MDUDUZI LUTHULI: I think it’s one of those damned if you do, damned if you don’t. I can understand that the industry is heavily regulated and I can understand why because every year you have a new scam, a Ponzi scheme or whatever it is and the FSP has to react to that with new legislation. You do have to get creative. I think you need to be careful not to just put your client’s money into something because it’s new and it’s shiny. For me it’s more a matter of asset management, if you get your asset management correct then there are very few things out there that you could offer your clients that are better. All any investor is looking for is performance and then it’s up to me, while sitting with a client, how am I going to get you this performance. But I’ve never sat with a client who has said I would take a trading account over a unit trust if a unit trust is giving more performance. For them it’s not a big deal where the money is invested, it’s always about is it safe obviously and what are we talking about in terms of benchmarking, what’s the performance.
RYK VAN NIEKERK: Let’s talk about fees, sometimes most perspective clients know more about fees than they know about performance of individual investment products, what is your fee structure?
MDUDUZI LUTHULI: In terms of the investment fees we charge 1% per annum. We don’t charge an upfront fee and the reason why we don’t charge an upfront fee is that for most of our clients who come to us, they will fit into one of our models. So my job is managing that model portfolio and, hence, the annual fee, that’s what you are paying me for, to manage your investment. But for someone, especially the recurring business, if you are paying me R1000 or R2000 every month it’s hard to then justify that upfront fee all the time because am I really giving you new advice every month. But what we have done, because it’s a two-sided coin, is we also have a consultation fee because we say to clients, come in if you want to have a consultation, we’ll charge you a consultation fee, if you become our client then we waive the fee. If you don’t want to become our client then I still sat with you for two or three hours and given you the advice, it’s your package, go somewhere else and implement it if you want but please pay me for my time. I think that’s what RDR is trying to address is to get us to justify our fees but also to say from an advisor point of view we do understand that you guys spend a lot of time with clients who never become clients.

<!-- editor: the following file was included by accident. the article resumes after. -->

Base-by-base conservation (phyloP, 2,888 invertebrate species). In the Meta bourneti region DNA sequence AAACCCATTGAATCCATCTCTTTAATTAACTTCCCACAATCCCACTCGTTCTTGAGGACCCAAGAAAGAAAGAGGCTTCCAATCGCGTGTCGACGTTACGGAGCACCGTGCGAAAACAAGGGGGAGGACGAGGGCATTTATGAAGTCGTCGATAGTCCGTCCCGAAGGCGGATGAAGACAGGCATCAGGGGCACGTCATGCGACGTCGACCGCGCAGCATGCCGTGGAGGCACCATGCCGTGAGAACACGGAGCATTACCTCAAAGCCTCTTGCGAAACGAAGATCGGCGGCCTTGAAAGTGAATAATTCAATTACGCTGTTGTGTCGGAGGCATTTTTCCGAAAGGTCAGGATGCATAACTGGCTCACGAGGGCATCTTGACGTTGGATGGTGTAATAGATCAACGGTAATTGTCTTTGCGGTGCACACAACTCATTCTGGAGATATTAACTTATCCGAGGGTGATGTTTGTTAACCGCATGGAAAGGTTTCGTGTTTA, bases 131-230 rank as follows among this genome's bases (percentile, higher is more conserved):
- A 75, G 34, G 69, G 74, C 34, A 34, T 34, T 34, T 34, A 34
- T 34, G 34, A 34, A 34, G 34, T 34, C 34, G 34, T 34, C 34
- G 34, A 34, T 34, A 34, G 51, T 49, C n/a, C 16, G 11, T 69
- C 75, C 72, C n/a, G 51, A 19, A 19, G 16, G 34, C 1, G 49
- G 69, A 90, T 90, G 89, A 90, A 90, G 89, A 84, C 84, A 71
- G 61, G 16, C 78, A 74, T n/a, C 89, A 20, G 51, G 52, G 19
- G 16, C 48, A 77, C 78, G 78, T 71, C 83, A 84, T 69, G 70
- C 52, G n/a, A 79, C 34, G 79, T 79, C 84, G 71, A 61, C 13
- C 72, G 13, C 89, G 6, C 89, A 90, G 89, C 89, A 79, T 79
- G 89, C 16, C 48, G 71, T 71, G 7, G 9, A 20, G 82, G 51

RYK VAN NIEKERK: But not many advisors do that, obviously if you go and see a lawyer or an accountant or a dentist you pay for the time and, as you say, RDR is moving in that direction, what is your fee for an hour’s advice that you would give someone?
MDUDUZI LUTHULI: If they want a full consultation and want a full plan we charge a once-off fee of R2500 and, like I said, if they become our client then we waive that fee. That’s just broken down in terms of our admin costs and the operational side of things, where we’ve said how much is it actually costing me to sit with a client, as opposed to me being somewhere else.